Dr. Mataa Mataa

"This leads to a very low awareness of dementia among healthcare workers," explained Dr. Mataa Mataa, an adult neurologist and palliative care provider in Zambia and key study collaborator. "Patients presenting with symptoms of dementia are more likely to be told that it is a normal part of aging, which delays health-seeking behavior in the community. In addition, many with dementia are diagnosed as having a psychiatric condition, such as schizophrenia. They may be prescribed anti-psychotic medications and sedatives before the possibility of dementia is even entertained, further delaying diagnosis and the correct treatment."

Little support for caregivers.

Once a diagnosis of dementia is finally made, patients and caregivers are often on their own. Dr. Mataa explained that there are few elder care centers, social workers, or therapists to help. There also aren't caregiver education or support programs, so caregivers often have incredibly high financial and social burdens. 

As one caregiver explained, “I try to hide it from my mother that I cannot manage, which makes me get into credits so that she eats. Sometimes we reach a point where there is literally nothing in the house and I don’t know what to do. So, I sit and feel bad and cry.” 

Z-CHAD community healthcare workers going over the maps of their study sites

Entrenched misconceptions.

When the clinic provides patients and families with few answers, care is often sought elsewhere. 

“We take them for prayers. Because maybe it isn’t normal, it may be something done by another person,” explained one caregiver. 

Sadly, stories about patients with dementia and witchcraft have been commonly told by study participants. Many caregivers report fears about their relative’s safety if they are found wandering alone and some described being forced to restrict their movements to keep them safe.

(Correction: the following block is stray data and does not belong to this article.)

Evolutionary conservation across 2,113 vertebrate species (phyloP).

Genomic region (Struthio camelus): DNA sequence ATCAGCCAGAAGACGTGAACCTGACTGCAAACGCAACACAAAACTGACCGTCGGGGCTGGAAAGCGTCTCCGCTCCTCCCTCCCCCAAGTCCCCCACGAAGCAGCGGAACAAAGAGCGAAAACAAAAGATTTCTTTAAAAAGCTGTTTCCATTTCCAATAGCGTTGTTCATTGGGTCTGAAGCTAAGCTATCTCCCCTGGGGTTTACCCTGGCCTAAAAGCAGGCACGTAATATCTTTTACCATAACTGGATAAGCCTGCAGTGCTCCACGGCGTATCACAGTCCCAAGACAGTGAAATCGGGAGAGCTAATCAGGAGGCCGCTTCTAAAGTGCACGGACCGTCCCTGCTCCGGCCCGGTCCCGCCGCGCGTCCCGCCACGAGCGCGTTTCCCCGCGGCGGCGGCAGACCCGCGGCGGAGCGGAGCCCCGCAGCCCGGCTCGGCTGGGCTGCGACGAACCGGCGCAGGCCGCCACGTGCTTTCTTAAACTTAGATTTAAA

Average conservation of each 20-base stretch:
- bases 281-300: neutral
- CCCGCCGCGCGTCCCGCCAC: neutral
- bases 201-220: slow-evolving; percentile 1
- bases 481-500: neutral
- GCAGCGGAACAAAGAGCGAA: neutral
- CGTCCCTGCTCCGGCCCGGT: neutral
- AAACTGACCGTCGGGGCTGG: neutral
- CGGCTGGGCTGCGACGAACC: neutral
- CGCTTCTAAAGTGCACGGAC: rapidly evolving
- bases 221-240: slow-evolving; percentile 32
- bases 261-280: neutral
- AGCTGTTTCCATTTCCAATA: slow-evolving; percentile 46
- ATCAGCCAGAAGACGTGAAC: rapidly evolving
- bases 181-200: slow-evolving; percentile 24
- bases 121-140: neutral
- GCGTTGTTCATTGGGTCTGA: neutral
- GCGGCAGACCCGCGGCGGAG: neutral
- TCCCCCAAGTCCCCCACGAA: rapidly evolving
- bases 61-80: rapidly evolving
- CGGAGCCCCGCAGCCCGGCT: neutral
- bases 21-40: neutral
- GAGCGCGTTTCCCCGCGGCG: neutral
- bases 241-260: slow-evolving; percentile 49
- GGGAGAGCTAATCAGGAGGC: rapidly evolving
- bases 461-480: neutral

Why this study is special.

The study is already game-changing in that it gathers essential information on dementia which will inform healthcare policy and practice. However, what truly makes this study one of a kind is its community involvement. The team has partnered with community healthcare workers (CHWs) to conduct most data collection. CHWs are community residents who have been trained to deliver a specific healthcare education or services, such as HIV testing and treatment, with no formal, professional certification.

Chiti Bwalya, MPH

CHWs are knowledgeable about the community from which they collect data and more trusted,” explained Chiti Bwalya, MPH a social scientist and study collaborator, “So, residents feel free and are open about sharing their experiences with them.” Prior dementia studies in Africa have often relied on doctors and nurses to do screening assessments, which stretches already limited healthcare resources. Using CHWs avoids this issue. In addition, CHWs can overcome any barriers created by dementia misconceptions in this setting.

“Our work is just the first of many steps that are needed to improve care for patients with dementia and their families in Zambia,” said Dr Elafros, “But, it is a step, and I am proud of what our team has accomplished so far.”


Members the Z-CHAD data collection team and study investigators